Two Women, United by Climate Change and the Man They Both Married

THE LIMITS, by Nell Freudenberger

“The future is already here,” goes a line usually attributed to William Gibson. “It’s just not very evenly distributed.” So it can seem with climate change. Floods in Libya, temperatures above 125 degrees in China and Iran, wildfires across Hawaii and Canada and Tenerife: Those of us lucky enough not to be directly affected by these multiplying events can only watch from the intimate but infinite distance of our phone screens, a peculiarly modern kind of powerlessness.

In her involving new novel, “The Limits,” the gifted veteran author Nell Freudenberger wants to close this gap. The book is set during the first year of the pandemic, partly in New York and partly in Tahiti; its subject, as it roves among characters in the two places, is the essential human similarity of our complicated families and communities everywhere on this imperiled planet.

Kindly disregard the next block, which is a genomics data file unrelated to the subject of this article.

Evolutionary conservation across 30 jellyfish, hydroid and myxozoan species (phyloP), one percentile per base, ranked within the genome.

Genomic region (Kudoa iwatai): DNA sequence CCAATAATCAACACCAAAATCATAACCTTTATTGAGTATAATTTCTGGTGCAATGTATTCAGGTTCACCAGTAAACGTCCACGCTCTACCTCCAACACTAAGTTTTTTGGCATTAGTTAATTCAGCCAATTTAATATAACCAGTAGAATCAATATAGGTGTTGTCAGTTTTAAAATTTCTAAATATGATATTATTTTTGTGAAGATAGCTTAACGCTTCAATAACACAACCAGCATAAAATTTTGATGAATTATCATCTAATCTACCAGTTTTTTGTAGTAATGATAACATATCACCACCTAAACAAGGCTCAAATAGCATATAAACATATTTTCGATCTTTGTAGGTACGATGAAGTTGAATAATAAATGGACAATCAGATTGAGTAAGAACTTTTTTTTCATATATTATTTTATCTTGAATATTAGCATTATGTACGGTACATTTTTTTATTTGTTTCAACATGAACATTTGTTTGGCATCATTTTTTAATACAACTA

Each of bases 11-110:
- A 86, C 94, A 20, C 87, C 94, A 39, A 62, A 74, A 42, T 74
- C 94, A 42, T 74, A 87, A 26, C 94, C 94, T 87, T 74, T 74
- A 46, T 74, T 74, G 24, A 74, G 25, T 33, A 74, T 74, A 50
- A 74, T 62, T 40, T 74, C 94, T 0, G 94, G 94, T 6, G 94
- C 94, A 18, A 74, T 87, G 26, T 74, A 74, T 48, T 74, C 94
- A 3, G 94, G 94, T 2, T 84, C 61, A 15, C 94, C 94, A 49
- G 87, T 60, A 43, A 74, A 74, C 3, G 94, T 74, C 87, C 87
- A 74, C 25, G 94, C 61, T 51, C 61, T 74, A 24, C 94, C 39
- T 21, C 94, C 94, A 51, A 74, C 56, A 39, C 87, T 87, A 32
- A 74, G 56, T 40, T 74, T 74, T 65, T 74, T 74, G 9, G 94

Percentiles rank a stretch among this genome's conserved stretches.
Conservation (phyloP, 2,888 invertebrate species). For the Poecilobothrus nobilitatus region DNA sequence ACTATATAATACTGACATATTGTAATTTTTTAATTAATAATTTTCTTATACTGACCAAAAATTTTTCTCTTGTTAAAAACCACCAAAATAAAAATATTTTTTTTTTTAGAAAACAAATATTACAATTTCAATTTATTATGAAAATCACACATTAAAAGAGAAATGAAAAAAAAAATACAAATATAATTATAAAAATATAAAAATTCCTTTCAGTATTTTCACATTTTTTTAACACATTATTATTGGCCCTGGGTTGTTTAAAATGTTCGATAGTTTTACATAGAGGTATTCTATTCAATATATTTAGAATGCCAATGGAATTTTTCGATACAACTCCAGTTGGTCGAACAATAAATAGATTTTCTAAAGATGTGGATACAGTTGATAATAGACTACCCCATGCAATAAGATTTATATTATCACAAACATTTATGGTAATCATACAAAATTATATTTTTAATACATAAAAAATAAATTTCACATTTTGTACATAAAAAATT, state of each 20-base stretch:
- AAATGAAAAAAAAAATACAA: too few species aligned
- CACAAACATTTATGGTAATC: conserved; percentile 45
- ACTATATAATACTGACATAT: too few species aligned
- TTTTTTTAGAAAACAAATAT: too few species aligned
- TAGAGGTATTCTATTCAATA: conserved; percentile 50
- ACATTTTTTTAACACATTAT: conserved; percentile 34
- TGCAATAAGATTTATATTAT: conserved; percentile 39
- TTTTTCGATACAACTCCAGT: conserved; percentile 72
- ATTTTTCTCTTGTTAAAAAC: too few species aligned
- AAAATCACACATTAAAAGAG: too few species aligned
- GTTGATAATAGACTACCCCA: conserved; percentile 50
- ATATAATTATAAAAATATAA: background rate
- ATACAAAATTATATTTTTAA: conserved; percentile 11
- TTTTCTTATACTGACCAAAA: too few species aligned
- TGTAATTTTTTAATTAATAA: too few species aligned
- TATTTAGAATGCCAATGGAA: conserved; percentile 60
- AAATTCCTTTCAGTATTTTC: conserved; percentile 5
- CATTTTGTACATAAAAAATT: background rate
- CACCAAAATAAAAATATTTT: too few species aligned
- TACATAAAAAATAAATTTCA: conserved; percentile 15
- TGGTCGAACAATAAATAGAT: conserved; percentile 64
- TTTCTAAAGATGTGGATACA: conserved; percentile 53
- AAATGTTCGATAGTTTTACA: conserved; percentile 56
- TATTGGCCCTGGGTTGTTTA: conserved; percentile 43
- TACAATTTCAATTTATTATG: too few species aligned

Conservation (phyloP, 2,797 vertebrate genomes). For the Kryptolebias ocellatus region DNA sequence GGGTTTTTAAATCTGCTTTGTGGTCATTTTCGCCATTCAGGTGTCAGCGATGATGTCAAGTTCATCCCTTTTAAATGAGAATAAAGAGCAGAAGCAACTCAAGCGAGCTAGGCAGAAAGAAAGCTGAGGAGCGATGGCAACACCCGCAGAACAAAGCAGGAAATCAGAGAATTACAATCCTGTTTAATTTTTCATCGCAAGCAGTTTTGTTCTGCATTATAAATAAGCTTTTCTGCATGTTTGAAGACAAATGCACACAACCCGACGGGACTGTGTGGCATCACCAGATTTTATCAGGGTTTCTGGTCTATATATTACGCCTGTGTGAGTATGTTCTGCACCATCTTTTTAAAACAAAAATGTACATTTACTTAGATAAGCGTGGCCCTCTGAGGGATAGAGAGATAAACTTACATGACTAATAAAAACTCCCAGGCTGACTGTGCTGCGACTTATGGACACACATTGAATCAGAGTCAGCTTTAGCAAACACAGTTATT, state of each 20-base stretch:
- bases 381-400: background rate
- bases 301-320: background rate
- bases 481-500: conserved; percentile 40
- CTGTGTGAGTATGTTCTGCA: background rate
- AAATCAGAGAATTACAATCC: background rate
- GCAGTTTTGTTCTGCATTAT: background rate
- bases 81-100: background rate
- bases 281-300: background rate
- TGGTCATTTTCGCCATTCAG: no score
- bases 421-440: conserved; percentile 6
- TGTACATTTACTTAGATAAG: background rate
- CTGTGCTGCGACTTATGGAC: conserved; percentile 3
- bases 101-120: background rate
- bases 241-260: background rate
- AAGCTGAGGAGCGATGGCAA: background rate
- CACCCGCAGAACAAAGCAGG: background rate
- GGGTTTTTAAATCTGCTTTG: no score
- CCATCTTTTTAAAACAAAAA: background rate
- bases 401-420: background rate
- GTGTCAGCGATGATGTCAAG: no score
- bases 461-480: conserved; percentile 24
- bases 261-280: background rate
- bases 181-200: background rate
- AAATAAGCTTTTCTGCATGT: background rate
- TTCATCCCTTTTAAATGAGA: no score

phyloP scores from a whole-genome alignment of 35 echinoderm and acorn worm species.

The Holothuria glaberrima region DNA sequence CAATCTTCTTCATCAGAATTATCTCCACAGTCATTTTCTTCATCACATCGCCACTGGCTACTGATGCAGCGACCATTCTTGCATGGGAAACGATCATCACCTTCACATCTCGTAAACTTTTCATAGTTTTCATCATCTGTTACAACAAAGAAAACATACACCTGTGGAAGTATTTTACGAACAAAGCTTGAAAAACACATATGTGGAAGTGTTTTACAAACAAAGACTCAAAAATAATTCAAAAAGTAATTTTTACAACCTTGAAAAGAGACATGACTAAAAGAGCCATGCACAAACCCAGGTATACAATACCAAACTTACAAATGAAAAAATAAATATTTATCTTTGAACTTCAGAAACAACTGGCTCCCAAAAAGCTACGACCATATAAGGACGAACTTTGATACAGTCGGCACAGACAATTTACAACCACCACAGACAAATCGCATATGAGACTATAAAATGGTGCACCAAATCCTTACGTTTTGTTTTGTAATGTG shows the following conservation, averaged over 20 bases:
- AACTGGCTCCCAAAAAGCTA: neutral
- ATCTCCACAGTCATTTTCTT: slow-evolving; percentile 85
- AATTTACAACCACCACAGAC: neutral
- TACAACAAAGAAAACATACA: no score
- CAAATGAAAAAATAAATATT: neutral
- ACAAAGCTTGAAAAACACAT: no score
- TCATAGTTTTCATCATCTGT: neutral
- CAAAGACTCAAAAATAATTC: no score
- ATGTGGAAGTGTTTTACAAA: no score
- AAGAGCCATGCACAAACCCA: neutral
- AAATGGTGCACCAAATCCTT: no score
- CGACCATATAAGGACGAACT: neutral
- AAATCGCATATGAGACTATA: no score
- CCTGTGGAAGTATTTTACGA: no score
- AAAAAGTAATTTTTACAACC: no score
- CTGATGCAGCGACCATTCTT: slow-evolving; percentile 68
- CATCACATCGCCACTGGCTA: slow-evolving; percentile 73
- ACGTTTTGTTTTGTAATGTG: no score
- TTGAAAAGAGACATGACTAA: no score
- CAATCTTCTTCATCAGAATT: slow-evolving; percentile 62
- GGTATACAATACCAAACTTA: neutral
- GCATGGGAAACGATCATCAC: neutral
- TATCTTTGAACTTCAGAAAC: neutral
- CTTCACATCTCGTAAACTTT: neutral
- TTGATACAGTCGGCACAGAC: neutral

“The Limits” revolves around two women, the past and current wives of a prominent Manhattan cardiologist. The ex-wife is Nathalie, a French scientist studying coral at the CRIOBE, a research station on the island of Mo’orea in French Polynesia. As the book begins, she sends her daughter, the bright but stubborn 15-year-old Pia, to live in New York with her father, Stephen, and his new wife, Kate, a high school teacher who has just become pregnant.

Some novelists might confine their story to this quartet. Freudenberger, whose work has been ambitious in its scope since her sensational 2003 debut collection, “Lucky Girls,” introduces an additional focal character, Athyna. She’s a student of Kate’s from a disadvantaged background, and has to balance her schoolwork and standard teen problems with caring — tenderly but distractedly — for her 4-year-old nephew.

By the time Athyna meets Pia, in the culmination of the book’s plotlines, the reader already knows how different their lives are. Take what they eat. Athyna makes her nephew mac and cheese:“They were out of milk, but Marcus didn’t care. He was happy with the cheese powder mixed with some butter and the macaroni.” Not much later, Pia’s father goes shopping and picks up “local milk and butter, swordfish, baby lettuce and butternut squash. Fresh sage and rosemary, and … at the last minute, a plum pie and some honeycomb ice cream. He thought they deserved a treat.”

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